What is CFTC Swap Reporting 2.0?
This article is the first part of the ‘CFTC Shorts’, a series of bite-sized discussions around various aspects of the proposed changes to Dodd-Frank Part 43 & 45. Alan McIntyre, Senior BA and Industry Relations Lead at RegTek.Solutions drills into various aspects of the reporting requirements and identifies some of the challenges that firms will need to consider.
The reporting of OTC derivative transactions in the US commenced way back in January 2013 and was implemented under the snappily titled Dodd-Frank Wall Street Reform and Consumer Protection Act. The reporting components of the Dodd-Frank Act mandated reporting of all OTC derivative transactions and activity to newly created Swap Data Repositories (SDRs). This reporting of all OTC swaps was enacted under two pieces of legislation:
- Dodd-Frank Title VII – CFTC Part 43 Swap Data Recordkeeping and Reporting Requirements
- Dodd-Frank Title VII – CFTC Part 45 Swap Data Recordkeeping and Reporting Requirements
Little wonder then that the industry settled upon the shorthand of “CFTC Reporting” or occasionally “Dodd-Frank reporting”.
So what’s changing then that I’m wasting precious ink, pixels and of course your valuable time?
Well a lot of water has gone under the bridge since January 2013 and the CFTC has been busy since then on a few fronts that are resulting in them undertaking the massive and costly project of rewriting the swap reporting rules.
Improving data quality
First and foremost they have been assessing the quality of the data being reported to the various SDRs and they have concluded that it’s not up to scratch. The regulator is on record as stating that a combination of principles based reporting rules combined with the various SDRs supporting different fields and formats have resulted in much of the swap data reported since 2013 being very difficult to use and interpret.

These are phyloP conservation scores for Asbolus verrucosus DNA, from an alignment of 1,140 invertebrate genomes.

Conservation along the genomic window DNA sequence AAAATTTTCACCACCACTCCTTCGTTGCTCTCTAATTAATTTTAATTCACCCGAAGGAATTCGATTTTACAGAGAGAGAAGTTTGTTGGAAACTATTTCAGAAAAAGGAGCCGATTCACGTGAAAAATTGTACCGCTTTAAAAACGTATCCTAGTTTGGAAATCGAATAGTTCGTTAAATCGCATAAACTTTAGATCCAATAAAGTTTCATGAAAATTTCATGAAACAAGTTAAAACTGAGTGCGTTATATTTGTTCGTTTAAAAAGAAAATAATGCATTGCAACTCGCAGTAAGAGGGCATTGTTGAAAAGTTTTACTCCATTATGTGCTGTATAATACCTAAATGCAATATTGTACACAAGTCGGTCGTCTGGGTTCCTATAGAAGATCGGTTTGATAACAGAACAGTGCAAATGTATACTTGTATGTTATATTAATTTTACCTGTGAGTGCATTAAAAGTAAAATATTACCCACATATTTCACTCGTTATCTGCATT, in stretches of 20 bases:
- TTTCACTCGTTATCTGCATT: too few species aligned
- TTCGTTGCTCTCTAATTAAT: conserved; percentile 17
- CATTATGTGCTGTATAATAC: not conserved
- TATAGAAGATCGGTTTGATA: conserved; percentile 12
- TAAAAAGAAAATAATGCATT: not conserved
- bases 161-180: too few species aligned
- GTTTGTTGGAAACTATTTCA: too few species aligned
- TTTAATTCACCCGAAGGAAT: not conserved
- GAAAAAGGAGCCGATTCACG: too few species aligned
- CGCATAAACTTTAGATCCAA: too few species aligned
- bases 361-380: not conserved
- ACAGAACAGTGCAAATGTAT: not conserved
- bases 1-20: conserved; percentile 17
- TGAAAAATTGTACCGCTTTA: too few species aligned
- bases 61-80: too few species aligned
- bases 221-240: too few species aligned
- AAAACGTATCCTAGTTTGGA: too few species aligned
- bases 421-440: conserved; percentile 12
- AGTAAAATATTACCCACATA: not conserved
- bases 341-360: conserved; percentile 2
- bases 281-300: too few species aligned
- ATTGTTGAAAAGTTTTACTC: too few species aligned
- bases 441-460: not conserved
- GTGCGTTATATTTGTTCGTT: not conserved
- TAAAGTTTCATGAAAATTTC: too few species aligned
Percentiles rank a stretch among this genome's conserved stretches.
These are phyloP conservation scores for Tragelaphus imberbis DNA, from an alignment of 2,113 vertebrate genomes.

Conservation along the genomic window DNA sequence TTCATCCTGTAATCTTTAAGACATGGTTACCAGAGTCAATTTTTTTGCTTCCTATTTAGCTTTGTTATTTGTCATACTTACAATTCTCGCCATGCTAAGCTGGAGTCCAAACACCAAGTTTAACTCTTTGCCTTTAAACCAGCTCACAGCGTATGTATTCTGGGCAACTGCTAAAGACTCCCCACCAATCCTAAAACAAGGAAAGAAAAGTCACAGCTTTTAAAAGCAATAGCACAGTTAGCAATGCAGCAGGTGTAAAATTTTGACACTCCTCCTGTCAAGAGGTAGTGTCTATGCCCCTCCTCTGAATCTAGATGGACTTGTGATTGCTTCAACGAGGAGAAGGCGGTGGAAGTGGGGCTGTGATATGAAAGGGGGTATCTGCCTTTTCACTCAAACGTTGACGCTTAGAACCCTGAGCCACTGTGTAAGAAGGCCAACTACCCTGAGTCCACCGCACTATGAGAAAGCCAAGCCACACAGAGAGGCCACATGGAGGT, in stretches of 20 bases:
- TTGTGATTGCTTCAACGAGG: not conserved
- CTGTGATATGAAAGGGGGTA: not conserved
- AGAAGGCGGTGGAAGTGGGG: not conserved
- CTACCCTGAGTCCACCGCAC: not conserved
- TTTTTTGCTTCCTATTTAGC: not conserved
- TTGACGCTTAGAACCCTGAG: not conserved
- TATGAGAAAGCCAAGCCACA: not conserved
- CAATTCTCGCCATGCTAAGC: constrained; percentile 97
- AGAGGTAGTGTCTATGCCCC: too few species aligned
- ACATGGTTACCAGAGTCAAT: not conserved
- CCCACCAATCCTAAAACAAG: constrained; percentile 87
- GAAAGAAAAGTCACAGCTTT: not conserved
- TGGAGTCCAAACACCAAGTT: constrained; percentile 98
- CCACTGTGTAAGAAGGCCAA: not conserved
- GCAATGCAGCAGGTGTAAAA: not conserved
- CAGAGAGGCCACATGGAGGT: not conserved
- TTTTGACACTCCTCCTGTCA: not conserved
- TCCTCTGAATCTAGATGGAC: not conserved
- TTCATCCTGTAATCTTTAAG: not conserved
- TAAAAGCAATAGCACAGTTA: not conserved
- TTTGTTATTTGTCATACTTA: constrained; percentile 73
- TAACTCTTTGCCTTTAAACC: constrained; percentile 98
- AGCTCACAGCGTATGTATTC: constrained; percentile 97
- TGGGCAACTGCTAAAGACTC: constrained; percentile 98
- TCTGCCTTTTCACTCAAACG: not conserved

Covet thy neighbour
Secondly, they have been casting an ever vigilant and it would appear at times covetous eye to the approaches to OTC derivative reporting undertaken by its poker buddies in other G20 countries. Since January 2013 many of the G20 regulators have rolled out OTC derivative reporting regimes and if there’s one thing they have in common, it’s that they are all different. The oft cited quote about standards comes to mind: The nice thing about standards is that you have so many to choose from.
Seeking help from above
Finally, there is also the work happening above G20 regulators. The FSB and CPMI-IOSCO have been busy trying to define international harmonization standards across various initiatives. This includes reviewing the UPI, UTI and LEI frameworks, as well as the definitions of usage and population of certain fields. The CFTC has been gazing upwards as well it seems, and has engaged in these supra-national efforts with a view to incorporate some of the best practices and proposed global standards into its own reporting rulebook.
So in a few words: CFTC Swap Reporting 2.0 is the US regulator seeking to improve the derivative reporting rules based on their own reporting experience to date, the accumulated knowledge from the efforts of other G20 regulators and the harmonisation work undertaken at the supranational level.
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